This article was originally posted by Dan Chenok on the IBM Center for the Business of Government blog.
Last week, the Obama Administration released its latest set of reports on government performance toward achieving many high-priority goals, within and across agencies. As the Center has written previously, public presentation on this topic focuses on outcomes for high-priority goals can incentivize agencies to reach results in key areas that matter for citizens, businesses, and governments.
Among over 100 goals are 14 that cut across agency boundaries. These “Cross-Agency Priority” (CAP) goals include significant areas of government activity that do not fall into a single agency’s jurisdiction. One such area is Cybersecurity; the “goal leader” for this activity is Michael Daniel, who serves as the Special Assistant to the President and Cybersecurity Coordinator in the White House.
The three key areas on which the goal focuses are not new, but are brought together in a way that provides a renewed emphasis on their importance and linkage as part of an overall cybersecurity strategy. As stated on the Performance.Gov description, the cyber security goal:
“helps Federal departments and agencies improve cybersecurity performance by focusing efforts on what data and information is entering and exiting their networks, what components are on their information networks and when their security status changes, and who is on their systems. [emphasis in the original]” Specifically, the goal addresses:
- Trusted Internet Connections (TIC) – Consolidating external Internet traffic and ensuring a set of common security capabilities for situational awareness.
- Continuous Monitoring of Federal Information Systems – Transforming static security into an integral part of a dynamic enterprise-wide risk management process … to maintain an ongoing near-real-time awareness and assessment of information security risk and rapidly respond
- Strong Authentication – Ensuring only authorized employees have access to Federal information systems by requiring a higher level of assurance through using multi-factor authentication, such as Personal Identity Verification (PIV) cards.”
It is important to recognize that linking cybersecurity to a set of goals that focus on mission outcomes is itself novel. For many years, including throughout my tenure in government, cybersecurity was not considered by most to be core to mission effectiveness. But as government and the private sector move more programs and activities to the Internet, and as the Administration calls for agencies to leverage Open Data and Open Government as core to their strategy for delivering services and information, protecting the systems and data flows that drive those programs and activities becomes paramount to their success. What’s good for programs is good for cyber, and vice-versa – the goal measurement process reinforces this.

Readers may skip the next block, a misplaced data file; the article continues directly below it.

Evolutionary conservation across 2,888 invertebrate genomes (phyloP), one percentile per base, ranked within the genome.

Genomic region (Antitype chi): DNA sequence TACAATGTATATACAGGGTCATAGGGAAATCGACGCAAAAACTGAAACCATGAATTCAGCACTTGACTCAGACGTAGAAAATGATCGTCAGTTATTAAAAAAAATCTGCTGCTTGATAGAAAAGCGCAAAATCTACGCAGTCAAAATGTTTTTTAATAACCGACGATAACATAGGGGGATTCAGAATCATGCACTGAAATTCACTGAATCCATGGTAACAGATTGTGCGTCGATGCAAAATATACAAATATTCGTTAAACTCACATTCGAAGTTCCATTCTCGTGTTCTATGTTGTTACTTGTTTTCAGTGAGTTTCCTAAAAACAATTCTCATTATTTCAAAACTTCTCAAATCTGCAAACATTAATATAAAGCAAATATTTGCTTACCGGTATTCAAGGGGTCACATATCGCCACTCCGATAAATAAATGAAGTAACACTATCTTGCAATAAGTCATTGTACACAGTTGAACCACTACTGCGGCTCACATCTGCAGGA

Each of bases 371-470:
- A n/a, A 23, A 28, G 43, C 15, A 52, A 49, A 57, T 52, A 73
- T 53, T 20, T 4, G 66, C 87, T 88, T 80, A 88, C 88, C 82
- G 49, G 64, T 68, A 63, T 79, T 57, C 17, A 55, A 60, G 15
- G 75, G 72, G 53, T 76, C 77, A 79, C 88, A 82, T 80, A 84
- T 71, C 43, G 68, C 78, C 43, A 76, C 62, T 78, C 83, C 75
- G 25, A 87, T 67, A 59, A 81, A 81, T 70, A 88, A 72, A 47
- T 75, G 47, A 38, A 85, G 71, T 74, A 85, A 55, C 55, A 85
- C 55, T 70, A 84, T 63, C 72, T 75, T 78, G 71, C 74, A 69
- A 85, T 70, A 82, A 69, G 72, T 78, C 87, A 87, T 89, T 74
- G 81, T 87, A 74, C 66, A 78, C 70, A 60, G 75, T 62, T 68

Another new component of this approach is the focus on collaboration for cybersecurity by the agency’s Chief Information Officer (CIO) and Performance Improvement Officer (PIO). As the Goal summary further states:
“the PIO and CIO work together to support the COO to improve agency cybersecurity performance … The Role of the PIO is to assist the CIO with coordinating efforts across the agency while making sure the performance framework is in place to drive success.”
This section closes by calling on the PIO and CIO to ensure that cybersecurity priorities are part of agency strategic and performance plans, as well as budget submissions.
By bringing together a governance framework that includes both the senior officials responsible for overseeing program performance (the PIO) and those responsible for cybersecurity (the CIO), the CAP goal drives agencies to implement and oversee cyber activities not as a separate set of considerations after a program or mission is implemented, but rather as integral to the design and operation of programs. Cybersecurity leaders have long advocated to build cyber into information technology projects, and agency actions under the Federal Information Security Management Act (FISMA) have seen significant progress on this over the last 10 years. The Cybsecurity CAP goal framework takes another step forward, by setting a framework in place for building cyber considerations into the operation and success of mission-focused activities via the PIO-CIO linkage, reporting to the COO.
As the CAP summary notes, agencies still have a ways to go to reach the success metrics identified for this goal. But this new emphasis on bringing cybersecurity into the mainstream of agency operations – similar to how private sector leaders have brought cyber into the Boardroom – lays a foundation for success in the future.
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